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John Peter Moore, Ex Private Secretary of Salvador Dali looks back ( Interview from the year 1998)

While Picasso is referred to as the “most well known” artist of the XXth century, and Marc Chagall as the “most beloved”, Salvador Dali should certainly be given the title of “most important” artist of XXth century. In the centre Pompidou in Paris 1.25 mio visitors where registered in only four months, auction prices no living artist has ever reached, never-ending visitor queues at the Dali museum in Figueres, all this speaks for itself.

CapCreus Online spoke to Captain John Peter Moore former Dali manager who turned him into a wealthy man. Moore looks back onto a life full of variety: Irish by birth, brought up in France, met Churchill and Roosevelt whilst serving with British Intelligence. He was appointed officer of the Legion of Honour personally by de Gaulle, worked later in Rome as director of London Films together with the first garde in the film world e.g. Rosselini, Orson Wells, de Sica, David Lean.. and with stars like James Mason, Laurence Olivier and Grace Kelly. “But” according to Captain John Peter Moore, “the time with Dali was without any doubt the most interesting one in my life. We saw each other practically every day, spent summers in Cadaqués and winters in New York. Dali’s wife Gala, being Russian and needing the cold, loved the winters there. Dali is no Catalan name. I reckon that his ancestors were gypsies and looked after horses in the Fort of Figueres. His origin was an absolute tabu theme for Dali. His grandfather who already lived in Cadaqués allowed his father the training to become a notary. This surprised people in Cadaqués as the training was for 7 years and costs accordingly expensive. Dali’s father was the only notary in Figueres at that time and therefore knew a lot about the local people. He became quite wealthy but was also quite an eccentric. The sole wish of the notary and practising atheist (this was at the time quite unacceptable) was, that his son would one day take over his notary office. He quite acknowledged the talent of his son as an artist but was convinced that he could not make a living out of it.The young Dali stayed firm though, he did not want to end up in an office and sign papers day in day out.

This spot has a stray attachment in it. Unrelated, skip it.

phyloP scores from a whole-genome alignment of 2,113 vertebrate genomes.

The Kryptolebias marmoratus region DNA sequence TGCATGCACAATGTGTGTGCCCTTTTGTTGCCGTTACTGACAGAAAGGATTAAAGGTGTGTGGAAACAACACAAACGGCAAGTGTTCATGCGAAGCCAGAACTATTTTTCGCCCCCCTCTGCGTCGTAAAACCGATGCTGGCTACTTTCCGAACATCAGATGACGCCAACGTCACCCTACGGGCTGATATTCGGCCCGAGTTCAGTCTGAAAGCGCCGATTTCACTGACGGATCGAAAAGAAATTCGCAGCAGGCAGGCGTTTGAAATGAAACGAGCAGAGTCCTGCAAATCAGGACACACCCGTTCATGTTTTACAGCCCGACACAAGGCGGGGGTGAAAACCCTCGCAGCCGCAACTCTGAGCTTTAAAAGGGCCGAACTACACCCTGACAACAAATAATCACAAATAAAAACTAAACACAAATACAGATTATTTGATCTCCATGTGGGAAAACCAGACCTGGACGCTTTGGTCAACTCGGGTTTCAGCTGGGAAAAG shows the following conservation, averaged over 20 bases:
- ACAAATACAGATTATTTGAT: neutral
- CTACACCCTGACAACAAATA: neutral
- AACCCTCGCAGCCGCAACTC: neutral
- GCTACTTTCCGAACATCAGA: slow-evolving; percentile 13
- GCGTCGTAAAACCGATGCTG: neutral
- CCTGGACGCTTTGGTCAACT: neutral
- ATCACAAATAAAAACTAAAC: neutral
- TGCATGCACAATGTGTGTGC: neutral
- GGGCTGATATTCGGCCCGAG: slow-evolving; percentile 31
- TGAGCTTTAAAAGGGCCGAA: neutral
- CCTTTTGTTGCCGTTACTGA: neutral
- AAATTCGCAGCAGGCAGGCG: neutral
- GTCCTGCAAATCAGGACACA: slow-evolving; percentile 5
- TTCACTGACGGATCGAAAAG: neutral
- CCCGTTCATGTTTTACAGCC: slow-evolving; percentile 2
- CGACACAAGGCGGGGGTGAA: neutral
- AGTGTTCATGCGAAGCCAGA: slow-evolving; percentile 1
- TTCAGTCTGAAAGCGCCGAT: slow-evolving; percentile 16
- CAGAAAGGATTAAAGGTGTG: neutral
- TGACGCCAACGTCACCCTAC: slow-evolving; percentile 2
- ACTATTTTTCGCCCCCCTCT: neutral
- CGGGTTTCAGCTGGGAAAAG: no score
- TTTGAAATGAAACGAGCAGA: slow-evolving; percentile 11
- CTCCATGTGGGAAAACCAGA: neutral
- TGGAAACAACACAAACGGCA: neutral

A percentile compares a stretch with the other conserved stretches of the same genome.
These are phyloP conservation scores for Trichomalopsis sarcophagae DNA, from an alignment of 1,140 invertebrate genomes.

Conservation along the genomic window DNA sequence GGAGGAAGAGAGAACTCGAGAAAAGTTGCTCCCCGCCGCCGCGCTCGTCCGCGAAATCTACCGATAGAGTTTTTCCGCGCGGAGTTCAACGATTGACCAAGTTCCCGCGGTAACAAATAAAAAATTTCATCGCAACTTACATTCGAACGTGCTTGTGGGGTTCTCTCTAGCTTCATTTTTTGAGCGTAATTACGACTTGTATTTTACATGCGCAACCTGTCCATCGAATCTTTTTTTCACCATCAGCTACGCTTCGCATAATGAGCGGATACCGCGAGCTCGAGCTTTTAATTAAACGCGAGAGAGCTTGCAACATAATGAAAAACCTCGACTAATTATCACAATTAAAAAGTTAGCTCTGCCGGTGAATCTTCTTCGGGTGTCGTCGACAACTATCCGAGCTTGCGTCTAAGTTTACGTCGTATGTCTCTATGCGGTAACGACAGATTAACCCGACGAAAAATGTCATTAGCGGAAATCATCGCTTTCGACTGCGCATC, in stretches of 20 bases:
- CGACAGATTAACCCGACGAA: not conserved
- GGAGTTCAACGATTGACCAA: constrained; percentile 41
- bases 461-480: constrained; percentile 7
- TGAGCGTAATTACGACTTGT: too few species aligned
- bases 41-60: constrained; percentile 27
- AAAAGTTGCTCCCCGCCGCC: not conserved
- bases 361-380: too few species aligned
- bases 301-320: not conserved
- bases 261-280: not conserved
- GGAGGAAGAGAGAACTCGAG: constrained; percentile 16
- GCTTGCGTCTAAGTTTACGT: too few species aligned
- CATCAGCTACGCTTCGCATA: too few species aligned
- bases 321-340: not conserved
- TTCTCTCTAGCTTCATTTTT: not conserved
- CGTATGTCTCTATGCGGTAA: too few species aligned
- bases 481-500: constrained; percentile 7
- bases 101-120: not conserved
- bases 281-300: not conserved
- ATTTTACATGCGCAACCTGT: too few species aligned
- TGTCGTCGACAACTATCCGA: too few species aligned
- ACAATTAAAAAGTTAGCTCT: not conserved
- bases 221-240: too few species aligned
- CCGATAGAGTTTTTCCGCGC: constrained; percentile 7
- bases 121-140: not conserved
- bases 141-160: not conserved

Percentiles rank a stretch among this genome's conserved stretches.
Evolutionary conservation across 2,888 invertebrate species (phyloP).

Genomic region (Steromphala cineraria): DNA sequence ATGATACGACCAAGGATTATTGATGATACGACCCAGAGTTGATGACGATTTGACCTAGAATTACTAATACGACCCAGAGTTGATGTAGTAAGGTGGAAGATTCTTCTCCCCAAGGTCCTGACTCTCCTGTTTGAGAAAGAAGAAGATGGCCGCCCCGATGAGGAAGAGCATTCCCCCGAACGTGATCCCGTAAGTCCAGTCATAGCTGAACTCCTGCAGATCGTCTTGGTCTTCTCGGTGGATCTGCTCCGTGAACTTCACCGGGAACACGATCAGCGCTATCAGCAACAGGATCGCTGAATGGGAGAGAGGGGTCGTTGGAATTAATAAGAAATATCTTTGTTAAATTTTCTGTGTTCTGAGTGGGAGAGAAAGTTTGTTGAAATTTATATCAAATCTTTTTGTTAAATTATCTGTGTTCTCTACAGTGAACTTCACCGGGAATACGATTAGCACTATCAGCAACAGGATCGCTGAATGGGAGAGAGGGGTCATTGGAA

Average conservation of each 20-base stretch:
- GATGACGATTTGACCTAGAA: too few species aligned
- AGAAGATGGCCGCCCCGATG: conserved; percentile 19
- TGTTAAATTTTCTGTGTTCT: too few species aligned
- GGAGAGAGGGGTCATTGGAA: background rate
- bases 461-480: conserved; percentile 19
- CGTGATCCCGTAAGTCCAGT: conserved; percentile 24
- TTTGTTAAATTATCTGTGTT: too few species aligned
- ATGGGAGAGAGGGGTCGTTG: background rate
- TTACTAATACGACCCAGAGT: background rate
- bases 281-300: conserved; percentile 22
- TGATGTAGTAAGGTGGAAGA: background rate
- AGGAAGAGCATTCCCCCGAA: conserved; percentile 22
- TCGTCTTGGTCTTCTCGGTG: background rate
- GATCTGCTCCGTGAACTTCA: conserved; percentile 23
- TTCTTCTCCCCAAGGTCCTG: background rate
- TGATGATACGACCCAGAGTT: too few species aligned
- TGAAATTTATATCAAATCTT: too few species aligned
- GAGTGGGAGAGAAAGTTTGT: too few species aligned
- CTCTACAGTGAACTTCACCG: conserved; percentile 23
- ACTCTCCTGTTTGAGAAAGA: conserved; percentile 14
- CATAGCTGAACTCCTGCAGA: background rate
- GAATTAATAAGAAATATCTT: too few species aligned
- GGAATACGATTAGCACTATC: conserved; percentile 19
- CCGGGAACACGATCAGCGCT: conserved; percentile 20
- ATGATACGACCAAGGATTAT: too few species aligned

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Salvador Dali had been thoroughly prepared for his career as an artist. He was educated by Silesians, obtained a vast knowledge of French vocabulary and 15 years of art education. First in Figueres, then Girona, Barcelona and Madrid where he met his later friends as the film producer Lluis Bunuel and poet Federico Garcia Lorca. He was not very impressed by his tutors and commented that none of them were any good. Dali could just as well have become a film producer, writer or sculptor but he chose painting. He was not extremely motivated though and would have remained a local artist had Gala not entered his life. Gala arrived with her husband the writer Paul Eluard in Cadaqués to spend the summer there. Paul Eluard had constant affairs but Gala also had her share of pleasure, like sporadic “menage a trois” with Eluard and Max Ernst. Paul Eluard left Cadaqués for a galant rendezvous and Gala stayed behind with Dali to the horror of his family. The fact that she was 10 years his senior, Russian and divorced where even too much for his atheist, eccentric father and he stopped all financial support. Dali’s sister denounced Gala to the Guardia Civil as a whore and Dali never spoke to her again. Gala was used to a life of luxury by her origin and marriage to Paul Eluard. She did not join Dali as a poor woman but from her previous marriage she brought plenty of furniture, jewellery and clothes. Dali and Eluard remained friends. In the classical sense their marriage was never consummated as Dali was a voyeur and Gala liked young men, a fine match. Gala was mundane, extravagant and cosmopolitan. She loved luxury, loved Dali and he loved her. Her husband should get as famous and rich as his predecessor. There was another woman in his life though: Nanita, a married Kalaschnikow and Dior model. Her father, a writer, has written over 2000 cheap novels. When Dali was informed that Nanita had been taken ill, he went to Cadaqués church and prayed for 3 hours. Dali was religious and not at all anticlerical as has been stated occasionally. With Gala he started travelling As a result he had his first sales in Paris , financially not very interesting but the buyers were influential people. Jean Cocteau who never bought a painting before in his life acquired a Dali and passed it on to Picasso as a gift. On their first journey to New York they had their first dinner appointment with the Duke of Windsor and his wife Wallis Simpson. If you want to sell your paintings expensively it is better to know the Duke of Windsor than a peanut salesman. Dali had to sell because Gala needed money. Dali himself had a rather ambivalent sense for money. He only realised that in order to become world famous you have to know people with powerful influence. And where there is power there is money. One episode shows Dali’s sense of the dollar: Dali wanted to take a taxi from one hotel to another and needed money, so Gala gave him 100 dollars. On arrival he telephoned Gala to complain that he had no money left for the return journey. Her comment, he was supposed to pay the taxdriver and not buy the taxi. The solution to the puzzle: the taximeter showed 1.00 dollar and the taxi driver must have been overjoyed to receive a 100 dollar bill from Dali.